Port authority authorises Norwegian Cruise liner to dock at the Lido and shuttle passengers into Venice by motor boat. It is reportedly part of an experiment following the city’s banning of large ships.
Last year, following pressure from UNESCO, the Italian government banned ships weighing more than 25,000 tonnes from entering the centre of Venice.
In a reported experiment, the city’s port authorities allowed the Norwegian Gem to dock at Venice Lido. Then passengers headed into Venice by motor boat for the day.
How this will work when Venice introduces ticketing for day trippers, is anybody’s guess. The fee targets day-trippers, who will have to go online to book the day on which they plan to visit Venice, paying between €3 and €10 a person. The amount depends on how busy the city is on their chosen day.
There is a danger that cruise liners snaffle up large quantities of tickets at the lower price point, leaving other tourists having to pay more when the visitor numbers exceed a certain limit.
How was this allowed?
Norwegian Gem is a vessel of just under 300 metres long and owned by Norwegian Cruise. Theoretically, Norwegian Gem was only transiting through Venice when it dropped passengers off for the day. The motor boats were provided by the city’s port authority.
Around 1,500 passengers disembarked at St Mark’s Square before they were collected again in the evening.
Venice’s governors had no influence over the matter. However, Simone Venturini, the city’s tourism councillor, has warned against “hit and run” tourism. Venturini hoped the Norwegian Gem tactic wouldn’t set a precedent. “It’s not the type of tourism we want for the city,” he told the local press.
Years of activism to achieve large ship ban
It took years of protests, with environmentalists pitted against the tourism lobby, for the ban to come into effect. However, it was the pressure from UNESCO, who warned they would revise Venice’s status on the Heritage List, that finally made the government see sense.
The environmentalists saw the damage being wreaked on the lagoon’s fragile ecosystem, and architecture, from the large ships. On the other hand, there were those concerned as to the economic impact of any tourism restrictions.
As tourism was largely suspended during 18 months of Covid pandemic, Venetians could once again enjoy their city free of the hoards of tourists. A balance has been struck, with the Venice government introducing ticketing and charging from 2023 for day trippers and large ships still banned from the Giudecca canal and entering Venice’s historic centre.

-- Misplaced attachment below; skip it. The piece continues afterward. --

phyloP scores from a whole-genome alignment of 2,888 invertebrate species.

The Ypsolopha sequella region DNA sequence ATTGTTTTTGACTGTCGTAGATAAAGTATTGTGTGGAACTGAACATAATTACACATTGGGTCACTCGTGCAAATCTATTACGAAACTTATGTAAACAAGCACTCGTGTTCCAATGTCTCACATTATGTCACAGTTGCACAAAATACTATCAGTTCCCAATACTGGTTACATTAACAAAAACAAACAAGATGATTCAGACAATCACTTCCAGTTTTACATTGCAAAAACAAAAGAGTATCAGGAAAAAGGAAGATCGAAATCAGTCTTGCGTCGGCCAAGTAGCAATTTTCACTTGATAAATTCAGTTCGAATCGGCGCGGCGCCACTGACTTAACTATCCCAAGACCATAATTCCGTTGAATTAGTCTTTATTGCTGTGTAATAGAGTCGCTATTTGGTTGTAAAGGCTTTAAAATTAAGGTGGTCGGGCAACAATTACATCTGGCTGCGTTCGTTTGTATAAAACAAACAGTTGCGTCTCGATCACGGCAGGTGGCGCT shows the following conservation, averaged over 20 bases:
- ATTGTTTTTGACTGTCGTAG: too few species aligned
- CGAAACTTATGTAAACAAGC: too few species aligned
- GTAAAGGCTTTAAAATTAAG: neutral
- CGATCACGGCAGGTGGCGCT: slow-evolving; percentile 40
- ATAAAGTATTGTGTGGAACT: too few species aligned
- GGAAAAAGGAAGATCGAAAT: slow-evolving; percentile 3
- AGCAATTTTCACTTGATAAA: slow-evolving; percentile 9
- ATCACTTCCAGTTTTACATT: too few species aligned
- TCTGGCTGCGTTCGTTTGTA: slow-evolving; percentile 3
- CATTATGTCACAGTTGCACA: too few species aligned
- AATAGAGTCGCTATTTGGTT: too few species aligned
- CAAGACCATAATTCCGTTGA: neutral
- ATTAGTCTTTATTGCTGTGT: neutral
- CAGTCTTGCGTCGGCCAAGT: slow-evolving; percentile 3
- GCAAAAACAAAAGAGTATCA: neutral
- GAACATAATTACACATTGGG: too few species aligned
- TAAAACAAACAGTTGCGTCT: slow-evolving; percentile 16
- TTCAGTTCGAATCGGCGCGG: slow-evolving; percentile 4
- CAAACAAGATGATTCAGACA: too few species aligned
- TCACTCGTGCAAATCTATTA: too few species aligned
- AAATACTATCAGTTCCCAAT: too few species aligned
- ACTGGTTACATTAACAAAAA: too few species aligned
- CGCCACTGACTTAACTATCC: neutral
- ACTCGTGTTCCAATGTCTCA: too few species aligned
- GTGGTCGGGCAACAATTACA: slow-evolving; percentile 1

Most cruise companies have since rerouted to ports in Trieste or Ravenna. From there passengers who want to see Venice can make a bus journey of about two hours. This is approximately twice the time it takes for cruise passengers to get from Civitavecchia to the centre of Rome.
A handful of cruise companies are making use of Marghera, a nearby industrial area. It has been temporarily repurposed for cruise ships.
Cruise Industry “in limbo”
Francesco Galietti, director of the Italy unit for the Cruise Lines International Association (CLIA), said the ban had left the industry “in limbo”.
“Venice used to be a home port, which meant people would come one or two days in advance and spend time in Venice [before starting a cruise], book a hotel and eat in the local restaurants. That was the old world,” he added.
“Everything is in a state of flux and we are trying to understand what the new normal looks like.”
Around 80% of tourists in Venice come just for the day. In the last full year before the pandemic (2019), 19-million day trippers visited Venice. The issue is, for all the congestion and discomfort such numbers cause, they provide only a fraction of the revenue compared to those who stay for at least one night.
It would seem the balance would be to re-create the home port scenario referred to by Galietti. Then tourists would stay in the city the night before, and possibly on their return also. This would bring in revenue that tourists offloaded for the day do not.
Perhaps the authorities need to cut through some of the notorious Italian red tape and start constructing a home port on the outskirts of the city.